Memorable phrases are like a catchy tune; you can’t get them out of your head. Take this phrase for instance:

Make the change easy, then make the easy change

I heard it first on the Elm Radio podcast. This was some very useful advice on how to introduce changes to a code base. First make it easy to introduce the change by refactoring your code, adding in tests etc. Then swoop in an add your change with minimal fuss. This is a nice reusable technique.

Kent Beck originally said this back in 2012. I remember mentioning this pattern to a few colleagues at work and sure enough even months later they still keep referring to it.

If something is memorable, you are more likely to use it solve a given problem.

This got me thinking:

Is memorable advice more useful than unmemorable advice?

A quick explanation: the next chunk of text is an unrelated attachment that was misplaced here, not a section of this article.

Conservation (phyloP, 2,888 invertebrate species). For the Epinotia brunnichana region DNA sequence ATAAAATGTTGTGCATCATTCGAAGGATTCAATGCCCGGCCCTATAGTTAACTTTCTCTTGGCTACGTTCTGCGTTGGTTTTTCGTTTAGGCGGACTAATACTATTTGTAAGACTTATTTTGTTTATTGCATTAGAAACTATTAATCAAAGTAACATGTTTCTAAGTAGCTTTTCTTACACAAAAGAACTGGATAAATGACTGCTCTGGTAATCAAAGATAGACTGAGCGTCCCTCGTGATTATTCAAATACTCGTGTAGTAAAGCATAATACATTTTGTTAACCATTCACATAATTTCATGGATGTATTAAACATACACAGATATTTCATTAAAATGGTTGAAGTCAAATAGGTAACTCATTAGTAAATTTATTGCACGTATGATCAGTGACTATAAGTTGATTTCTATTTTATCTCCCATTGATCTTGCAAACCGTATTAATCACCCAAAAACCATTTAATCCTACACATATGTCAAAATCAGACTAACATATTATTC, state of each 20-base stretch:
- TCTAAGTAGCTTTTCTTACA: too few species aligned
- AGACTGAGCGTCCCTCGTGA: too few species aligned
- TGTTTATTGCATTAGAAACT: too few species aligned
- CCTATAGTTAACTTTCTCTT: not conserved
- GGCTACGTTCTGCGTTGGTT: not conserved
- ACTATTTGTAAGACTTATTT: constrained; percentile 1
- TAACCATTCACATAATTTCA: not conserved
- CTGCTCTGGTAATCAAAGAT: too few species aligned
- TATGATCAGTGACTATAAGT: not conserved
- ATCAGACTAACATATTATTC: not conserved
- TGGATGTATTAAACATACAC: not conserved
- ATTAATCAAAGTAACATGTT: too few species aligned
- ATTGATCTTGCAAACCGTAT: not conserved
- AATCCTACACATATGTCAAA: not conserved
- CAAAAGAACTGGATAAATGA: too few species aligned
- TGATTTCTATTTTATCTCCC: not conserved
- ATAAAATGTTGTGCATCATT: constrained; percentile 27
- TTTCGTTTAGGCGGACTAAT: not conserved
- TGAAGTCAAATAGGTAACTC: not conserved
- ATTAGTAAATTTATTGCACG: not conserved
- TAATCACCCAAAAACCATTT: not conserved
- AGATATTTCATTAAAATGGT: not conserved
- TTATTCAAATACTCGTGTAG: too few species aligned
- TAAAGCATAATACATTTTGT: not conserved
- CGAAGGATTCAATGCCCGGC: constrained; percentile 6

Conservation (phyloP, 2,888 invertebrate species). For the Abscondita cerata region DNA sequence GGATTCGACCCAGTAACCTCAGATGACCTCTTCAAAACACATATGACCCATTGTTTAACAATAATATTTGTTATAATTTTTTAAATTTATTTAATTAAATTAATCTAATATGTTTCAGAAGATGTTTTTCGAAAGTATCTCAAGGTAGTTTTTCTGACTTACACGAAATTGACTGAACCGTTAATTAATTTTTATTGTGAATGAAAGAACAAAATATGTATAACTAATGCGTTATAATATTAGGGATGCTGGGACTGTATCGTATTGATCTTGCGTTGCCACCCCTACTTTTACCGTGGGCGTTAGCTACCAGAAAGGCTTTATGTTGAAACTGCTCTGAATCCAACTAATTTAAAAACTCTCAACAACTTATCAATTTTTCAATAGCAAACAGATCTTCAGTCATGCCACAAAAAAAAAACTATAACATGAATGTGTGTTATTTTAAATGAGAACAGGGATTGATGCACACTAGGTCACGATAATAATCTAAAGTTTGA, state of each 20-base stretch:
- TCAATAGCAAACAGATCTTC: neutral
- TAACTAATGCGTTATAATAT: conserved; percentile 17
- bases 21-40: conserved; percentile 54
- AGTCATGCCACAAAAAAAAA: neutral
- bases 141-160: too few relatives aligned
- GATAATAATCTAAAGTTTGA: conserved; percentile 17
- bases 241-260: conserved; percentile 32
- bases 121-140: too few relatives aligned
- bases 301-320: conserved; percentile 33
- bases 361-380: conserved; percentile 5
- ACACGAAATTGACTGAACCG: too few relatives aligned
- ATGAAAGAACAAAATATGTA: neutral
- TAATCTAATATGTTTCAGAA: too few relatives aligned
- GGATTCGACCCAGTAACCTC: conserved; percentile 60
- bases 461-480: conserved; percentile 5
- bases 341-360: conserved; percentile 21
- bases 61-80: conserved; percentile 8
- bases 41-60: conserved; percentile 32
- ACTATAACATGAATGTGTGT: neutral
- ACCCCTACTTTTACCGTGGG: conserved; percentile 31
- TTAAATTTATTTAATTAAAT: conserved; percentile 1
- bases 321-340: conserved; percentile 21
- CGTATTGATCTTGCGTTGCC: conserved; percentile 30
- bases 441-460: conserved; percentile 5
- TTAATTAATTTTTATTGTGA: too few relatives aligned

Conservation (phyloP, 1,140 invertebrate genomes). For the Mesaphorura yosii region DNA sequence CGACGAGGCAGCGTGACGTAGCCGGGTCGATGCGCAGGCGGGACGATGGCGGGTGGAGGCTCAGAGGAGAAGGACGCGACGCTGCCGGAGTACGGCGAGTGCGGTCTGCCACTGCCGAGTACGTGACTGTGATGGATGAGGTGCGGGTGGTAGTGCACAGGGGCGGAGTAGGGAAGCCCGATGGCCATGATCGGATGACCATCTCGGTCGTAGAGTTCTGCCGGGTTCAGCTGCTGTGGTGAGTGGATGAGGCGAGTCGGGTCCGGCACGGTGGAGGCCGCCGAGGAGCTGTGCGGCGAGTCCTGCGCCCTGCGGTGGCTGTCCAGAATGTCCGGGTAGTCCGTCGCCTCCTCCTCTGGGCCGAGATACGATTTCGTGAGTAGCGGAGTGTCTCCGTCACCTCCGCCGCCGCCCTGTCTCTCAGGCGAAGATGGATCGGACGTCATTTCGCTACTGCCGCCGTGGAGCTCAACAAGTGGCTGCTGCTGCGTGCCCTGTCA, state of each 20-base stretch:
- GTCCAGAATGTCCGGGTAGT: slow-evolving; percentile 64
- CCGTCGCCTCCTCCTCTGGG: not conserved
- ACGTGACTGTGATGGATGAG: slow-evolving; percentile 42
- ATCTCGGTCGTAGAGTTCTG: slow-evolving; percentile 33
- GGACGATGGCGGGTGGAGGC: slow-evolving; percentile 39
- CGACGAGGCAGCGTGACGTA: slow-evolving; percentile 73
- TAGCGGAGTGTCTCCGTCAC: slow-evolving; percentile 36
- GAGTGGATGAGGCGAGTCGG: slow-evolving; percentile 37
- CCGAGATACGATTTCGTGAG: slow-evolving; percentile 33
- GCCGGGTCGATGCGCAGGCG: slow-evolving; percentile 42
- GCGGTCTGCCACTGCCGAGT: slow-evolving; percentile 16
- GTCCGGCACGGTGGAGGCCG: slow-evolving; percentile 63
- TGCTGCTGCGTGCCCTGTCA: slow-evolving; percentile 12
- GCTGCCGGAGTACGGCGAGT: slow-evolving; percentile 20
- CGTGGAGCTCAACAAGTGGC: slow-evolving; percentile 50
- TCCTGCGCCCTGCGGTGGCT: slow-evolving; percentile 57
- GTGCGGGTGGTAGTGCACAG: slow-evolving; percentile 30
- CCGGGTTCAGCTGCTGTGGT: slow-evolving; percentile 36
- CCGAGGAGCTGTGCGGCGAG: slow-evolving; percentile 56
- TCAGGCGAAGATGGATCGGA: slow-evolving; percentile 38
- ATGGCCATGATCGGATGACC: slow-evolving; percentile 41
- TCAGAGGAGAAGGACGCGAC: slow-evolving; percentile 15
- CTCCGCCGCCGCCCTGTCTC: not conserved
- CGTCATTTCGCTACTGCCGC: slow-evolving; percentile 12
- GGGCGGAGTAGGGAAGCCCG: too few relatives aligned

It seems obvious in hindsight. What good is advice if no one remembers it?

Another phrase I heard of recently was

Teach me how to message

a technique used by Richard Feldman to identify functions of the following type in Elm:

(CustomType -> msg)

Based on how you implement this function, you “teach” it how to create the appropriate message. Here’s an example from Richard’s presentation:

Article.view :
  (Article a -> msg) //teach this how to message
  -> Article a
  -> Html msg

Now everytime I see a function of the above shape I always think that it needs me to teach it how to message. Somehow that makes it easier to implement this function. I know what it “needs”.

There is something calming about seeing a problem in the code and knowing how to go about solving it. These catchy phrases become part of your swissarmy knife used to carve out solutions.

The next time you has stumbled on a great technique on how to solve a problem try and package it in memorable way.